Over the past two years, on a timetable similar to that of the IPCC 1.5°C report, the Shell scenario team has been working towards the launch of the Sky scenario, which took place a few months ago. Sky is based around the principal goal of the Paris Agreement, i.e. limiting the rise in surface temperature to well below 2°C. The exact definition of ‘well below’ is open to discussion, but in Sky the outcome sees warming limited to 1.75°C (in 2100 with a 50% chance), which can be interpreted as an 85% chance of being below 2°C.

As discussed at length in the Sky publication, the emissions management task that underpins this outcome is extraordinarily rapid and comprehensive in that it must touch every aspect of the energy system and even extend beyond that into industrial greenhouse gases, agriculture and land use change. While there is a great deal of discussion about energy transitions in society, much of it focuses on the deployment of renewable energy for electricity generation and more recently the extent to which electric passenger cars will permeate the global market. While these are both important sectors, they do not represent a complete picture of the transition or emissions.

In the Sky scenario, electricity is largely decarbonised by 2050 and passenger car sales are almost entirely EV by the same year, but the journey is just beginning in 2050 for other parts of the energy system. For example, 2050 is the first year in which hydrogen appears in the Sky dataset for aviation; up until that point aviation is entirely hydrocarbon based, albeit some of this is in the form of biofuels. Even passenger car gasoline use continues well past 2050 because of the large stock of vehicles in society. These are not easily displaced and a long but shrinking tail of continued use stretches into the 22nd century.

Long tails will be a feature of the energy transition this century and cannot be easily dealt with. Even today in the United Kingdom, it is still possible to see sacks of coal being delivered for home heating, a practice that most people think vanished decades ago. These long tails will add up and in Sky, come the end of the century, continued global coal, oil and gas use is not that different to the 1960s, although it is in steady decline. The difference is that carbon capture and storage, in some form, is used to manage the emissions impact.

At the start of the transition the story has many similarities but turned upside down. For example, solar PV first appeared in the 1970s, even on calculators, but it then took 40 years for solar PV to reach 1% of global electricity generation. In Sky, we don’t see hydrogen appearing in heavy industry as an energy source until the 2050s, because it hardly exists today. In the metallurgical sector, there are plans for a first demonstration of hydrogen smelting but shifting to large scale commercial deployment will likely take 20-30 years, at best.

Against this background comes the IPCC Special Report on 1.5°C (IPCC SR15), released on October 8th in Korea, after the final meeting of the authors. Not surprisingly, it calls for an extraordinarily rapid transition, with emissions falling sharply from 2020 in the P1, P2 and P3 type pathways (IPCC SR15 archetype pathways). The Shell Sky scenario is referenced in the IPCC SR15 report (see chart below) given the success it demonstrates in limiting warming, but is called ‘ a delayed action pathway relative to others’, simply because emissions don’t show a clear downward trend until the late 2020s (more like a P4 pathway). After that, transition proceeds rapidly.

SR15 Chart Including Sky
It is right that the climate science community should call for a sharp reduction in emissions as that is the lowest risk pathway for limiting warming, but such an outcome would require all of the policies in place by 2020 that Sky has posited could develop by 2030. For example, Sky sees carbon pricing implemented globally by 2030 with prices around $40 per ton of CO2 (a range of $25 to $60). In 2018 carbon pricing in some form covers less than a quarter of global activities and the level ranges from $5 to $30, with a few exceptions at higher levels.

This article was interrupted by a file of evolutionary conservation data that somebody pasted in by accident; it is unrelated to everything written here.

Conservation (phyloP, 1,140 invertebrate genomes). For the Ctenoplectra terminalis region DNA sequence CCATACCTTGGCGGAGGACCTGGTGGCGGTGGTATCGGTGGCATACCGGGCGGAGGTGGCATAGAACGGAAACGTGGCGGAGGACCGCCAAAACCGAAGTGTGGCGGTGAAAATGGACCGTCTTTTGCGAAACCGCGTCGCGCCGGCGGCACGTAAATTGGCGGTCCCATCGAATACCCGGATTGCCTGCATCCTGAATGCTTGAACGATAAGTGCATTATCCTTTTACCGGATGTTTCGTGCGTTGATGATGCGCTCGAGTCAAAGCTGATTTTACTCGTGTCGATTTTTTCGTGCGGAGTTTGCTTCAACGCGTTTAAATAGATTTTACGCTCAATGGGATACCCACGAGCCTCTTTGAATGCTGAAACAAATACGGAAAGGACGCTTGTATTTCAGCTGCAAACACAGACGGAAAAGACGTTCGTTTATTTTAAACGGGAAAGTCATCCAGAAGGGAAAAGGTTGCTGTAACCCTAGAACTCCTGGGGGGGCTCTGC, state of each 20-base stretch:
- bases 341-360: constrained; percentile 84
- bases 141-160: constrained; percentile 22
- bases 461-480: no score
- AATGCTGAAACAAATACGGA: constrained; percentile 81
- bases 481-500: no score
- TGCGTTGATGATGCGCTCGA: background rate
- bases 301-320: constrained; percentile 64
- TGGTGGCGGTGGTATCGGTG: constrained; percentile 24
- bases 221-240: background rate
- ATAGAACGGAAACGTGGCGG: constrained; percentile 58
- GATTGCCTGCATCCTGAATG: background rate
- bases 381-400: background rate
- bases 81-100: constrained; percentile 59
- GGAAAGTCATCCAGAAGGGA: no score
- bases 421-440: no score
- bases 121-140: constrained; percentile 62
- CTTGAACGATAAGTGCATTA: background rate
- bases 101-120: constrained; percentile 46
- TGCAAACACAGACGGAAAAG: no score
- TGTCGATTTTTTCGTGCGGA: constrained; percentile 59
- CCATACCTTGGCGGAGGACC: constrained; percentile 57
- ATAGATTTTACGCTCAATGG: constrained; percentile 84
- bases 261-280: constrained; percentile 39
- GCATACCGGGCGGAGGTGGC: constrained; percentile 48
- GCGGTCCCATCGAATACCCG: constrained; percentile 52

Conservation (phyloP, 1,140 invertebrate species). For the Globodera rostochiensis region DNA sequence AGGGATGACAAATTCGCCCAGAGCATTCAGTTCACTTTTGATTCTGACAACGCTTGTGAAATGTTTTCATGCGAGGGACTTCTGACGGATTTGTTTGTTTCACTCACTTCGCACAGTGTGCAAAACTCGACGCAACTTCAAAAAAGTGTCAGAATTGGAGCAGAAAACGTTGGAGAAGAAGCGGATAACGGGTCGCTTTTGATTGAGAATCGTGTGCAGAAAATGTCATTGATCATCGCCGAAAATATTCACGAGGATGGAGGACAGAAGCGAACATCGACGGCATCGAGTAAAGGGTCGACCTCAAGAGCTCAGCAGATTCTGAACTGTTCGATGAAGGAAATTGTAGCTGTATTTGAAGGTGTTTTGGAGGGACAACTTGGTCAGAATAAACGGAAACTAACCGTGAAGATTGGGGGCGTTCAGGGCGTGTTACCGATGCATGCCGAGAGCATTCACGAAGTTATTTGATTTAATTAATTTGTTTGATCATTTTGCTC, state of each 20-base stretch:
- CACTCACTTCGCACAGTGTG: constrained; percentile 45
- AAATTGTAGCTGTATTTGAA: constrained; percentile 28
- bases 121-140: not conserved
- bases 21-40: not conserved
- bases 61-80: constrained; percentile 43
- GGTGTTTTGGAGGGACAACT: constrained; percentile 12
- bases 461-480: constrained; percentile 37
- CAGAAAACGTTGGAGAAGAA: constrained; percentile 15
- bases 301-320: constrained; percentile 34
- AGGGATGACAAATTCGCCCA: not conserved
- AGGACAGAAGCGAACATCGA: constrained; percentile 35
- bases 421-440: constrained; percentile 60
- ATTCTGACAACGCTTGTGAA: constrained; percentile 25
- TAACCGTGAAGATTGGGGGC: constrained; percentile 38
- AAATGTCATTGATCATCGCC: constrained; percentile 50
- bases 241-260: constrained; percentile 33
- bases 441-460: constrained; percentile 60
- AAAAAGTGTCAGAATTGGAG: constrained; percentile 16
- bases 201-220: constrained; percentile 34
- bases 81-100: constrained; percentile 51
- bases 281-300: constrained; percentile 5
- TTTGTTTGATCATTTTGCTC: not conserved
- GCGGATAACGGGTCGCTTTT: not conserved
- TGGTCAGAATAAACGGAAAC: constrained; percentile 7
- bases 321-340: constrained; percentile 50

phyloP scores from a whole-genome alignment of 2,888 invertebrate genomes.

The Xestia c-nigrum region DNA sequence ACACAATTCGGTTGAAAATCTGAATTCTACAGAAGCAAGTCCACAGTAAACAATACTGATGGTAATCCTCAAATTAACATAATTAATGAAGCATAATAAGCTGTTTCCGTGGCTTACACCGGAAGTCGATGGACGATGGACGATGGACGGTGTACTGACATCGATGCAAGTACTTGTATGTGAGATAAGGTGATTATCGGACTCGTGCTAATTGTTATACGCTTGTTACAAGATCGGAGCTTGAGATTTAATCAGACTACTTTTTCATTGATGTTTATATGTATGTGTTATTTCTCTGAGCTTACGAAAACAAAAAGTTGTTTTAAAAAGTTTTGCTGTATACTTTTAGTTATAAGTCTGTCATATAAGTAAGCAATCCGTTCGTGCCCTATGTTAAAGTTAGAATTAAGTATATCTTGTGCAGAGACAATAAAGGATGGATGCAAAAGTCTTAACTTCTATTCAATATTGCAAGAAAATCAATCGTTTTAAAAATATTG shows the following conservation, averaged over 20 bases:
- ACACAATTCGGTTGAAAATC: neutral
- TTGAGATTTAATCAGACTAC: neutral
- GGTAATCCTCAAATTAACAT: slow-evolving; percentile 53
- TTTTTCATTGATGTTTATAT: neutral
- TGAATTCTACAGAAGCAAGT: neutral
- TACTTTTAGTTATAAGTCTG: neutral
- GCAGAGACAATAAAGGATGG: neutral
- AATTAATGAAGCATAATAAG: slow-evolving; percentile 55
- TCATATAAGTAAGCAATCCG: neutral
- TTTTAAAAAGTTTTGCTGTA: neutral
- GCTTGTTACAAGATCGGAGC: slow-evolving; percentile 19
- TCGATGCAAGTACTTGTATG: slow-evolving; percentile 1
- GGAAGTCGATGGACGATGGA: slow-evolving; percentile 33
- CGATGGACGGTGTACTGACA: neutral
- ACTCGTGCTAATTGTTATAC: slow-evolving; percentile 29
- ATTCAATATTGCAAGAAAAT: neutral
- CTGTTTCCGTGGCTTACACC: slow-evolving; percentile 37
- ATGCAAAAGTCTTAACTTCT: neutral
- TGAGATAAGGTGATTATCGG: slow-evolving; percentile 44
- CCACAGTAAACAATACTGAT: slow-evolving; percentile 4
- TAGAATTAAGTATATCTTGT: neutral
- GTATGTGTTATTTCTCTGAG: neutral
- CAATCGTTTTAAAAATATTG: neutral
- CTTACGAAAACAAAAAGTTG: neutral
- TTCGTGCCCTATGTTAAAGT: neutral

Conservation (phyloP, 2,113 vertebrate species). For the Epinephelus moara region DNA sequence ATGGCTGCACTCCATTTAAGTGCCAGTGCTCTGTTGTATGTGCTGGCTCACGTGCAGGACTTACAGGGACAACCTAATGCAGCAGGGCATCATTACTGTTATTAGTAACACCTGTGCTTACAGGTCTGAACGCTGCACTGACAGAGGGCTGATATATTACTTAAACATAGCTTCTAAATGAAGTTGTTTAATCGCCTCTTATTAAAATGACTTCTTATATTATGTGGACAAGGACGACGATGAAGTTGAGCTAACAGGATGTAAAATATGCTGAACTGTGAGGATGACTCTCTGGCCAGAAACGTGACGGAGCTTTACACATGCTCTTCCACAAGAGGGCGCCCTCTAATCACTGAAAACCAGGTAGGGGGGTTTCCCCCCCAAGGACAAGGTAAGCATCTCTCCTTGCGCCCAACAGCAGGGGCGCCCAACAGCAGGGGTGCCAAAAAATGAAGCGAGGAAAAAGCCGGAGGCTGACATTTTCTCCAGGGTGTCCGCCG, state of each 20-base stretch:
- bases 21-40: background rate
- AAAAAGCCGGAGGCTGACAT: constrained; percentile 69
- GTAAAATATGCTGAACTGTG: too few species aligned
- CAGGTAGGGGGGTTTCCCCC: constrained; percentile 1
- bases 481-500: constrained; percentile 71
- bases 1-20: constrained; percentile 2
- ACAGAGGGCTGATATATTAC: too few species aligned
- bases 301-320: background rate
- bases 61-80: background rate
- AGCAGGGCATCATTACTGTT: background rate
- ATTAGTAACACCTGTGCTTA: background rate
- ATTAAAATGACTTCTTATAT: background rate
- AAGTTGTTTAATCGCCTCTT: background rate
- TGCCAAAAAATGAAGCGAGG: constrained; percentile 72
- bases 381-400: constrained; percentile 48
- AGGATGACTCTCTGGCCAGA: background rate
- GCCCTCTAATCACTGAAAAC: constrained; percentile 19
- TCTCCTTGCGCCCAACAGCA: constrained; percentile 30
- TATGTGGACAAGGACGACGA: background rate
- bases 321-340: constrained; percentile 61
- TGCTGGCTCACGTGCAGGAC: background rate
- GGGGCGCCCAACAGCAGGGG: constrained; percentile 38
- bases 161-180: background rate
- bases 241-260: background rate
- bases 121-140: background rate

Graph 10

The Sky publication also includes a sensitivity which sees the 1.5°C goal reached (i.e. surface temperature warming below 1.5°C in 2100 with a 50% probability). But this outcome is not achieved in Sky by simply speeding up the energy transition; Sky already represents the fastest real-world transition that appears possible today together with a relatively short capacity building period, i.e. the time it takes to implement robust policy frameworks globally. Rather, an additional measure is incorporated in the form of large scale reforestation, which introduces an increasing carbon sink from the early 2030s. The scale of that is significant and equivalent to increasing global forest cover by an area the size of Brazil over the coming decades. The use of such a carbon sink brings forward net zero emissions by about a decade to 2060, or 30 years after emissions start falling in Sky. IPCC SR15 recommends that emissions fall from 2020 and reach net zero by 2050, also a 30-year gap.

The total carbon budget in Sky from 2018 through to 2100, a measure used in IPCC SR15, is 800 Gt CO2. This slightly exceeds the IPCC mid-range budget (the 50 percentile in transient climate response to cumulative emissions or TCRE for 1.5°C, Table 2.2 in the report) of 770 Gt. IPCC SR15 notes that budget estimations contain considerable uncertainty, including uncertainty related to overshoot pathways, of which Sky is one. SR15 notes that if these budgets are exceeded and the use of sinks is envisaged to return cumulative CO2 emissions to within the carbon budget at a later point in time, additional uncertainties apply because the TCRE is different under increasing and decreasing atmospheric CO2 concentrations due to ocean thermal and carbon-cycle inertia. This asymmetrical behaviour makes carbon budgets path dependent in case of a budget and/or temperature overshoot. Although potentially large for scenarios with large overshoot, this path-dependence of carbon budgets has not been well quantified for 1.5°C- and 2°C-consistent scenarios and as such remains an important knowledge gap.

The short story here is that the IPCC SR15 has set out a formidable challenge for society, with an accelerated timetable to minimise uncertainty. While Sky takes a different approach to the feasible rates of transition to that set out by IPCC, it clearly demonstrates that a possible pathway forward exists.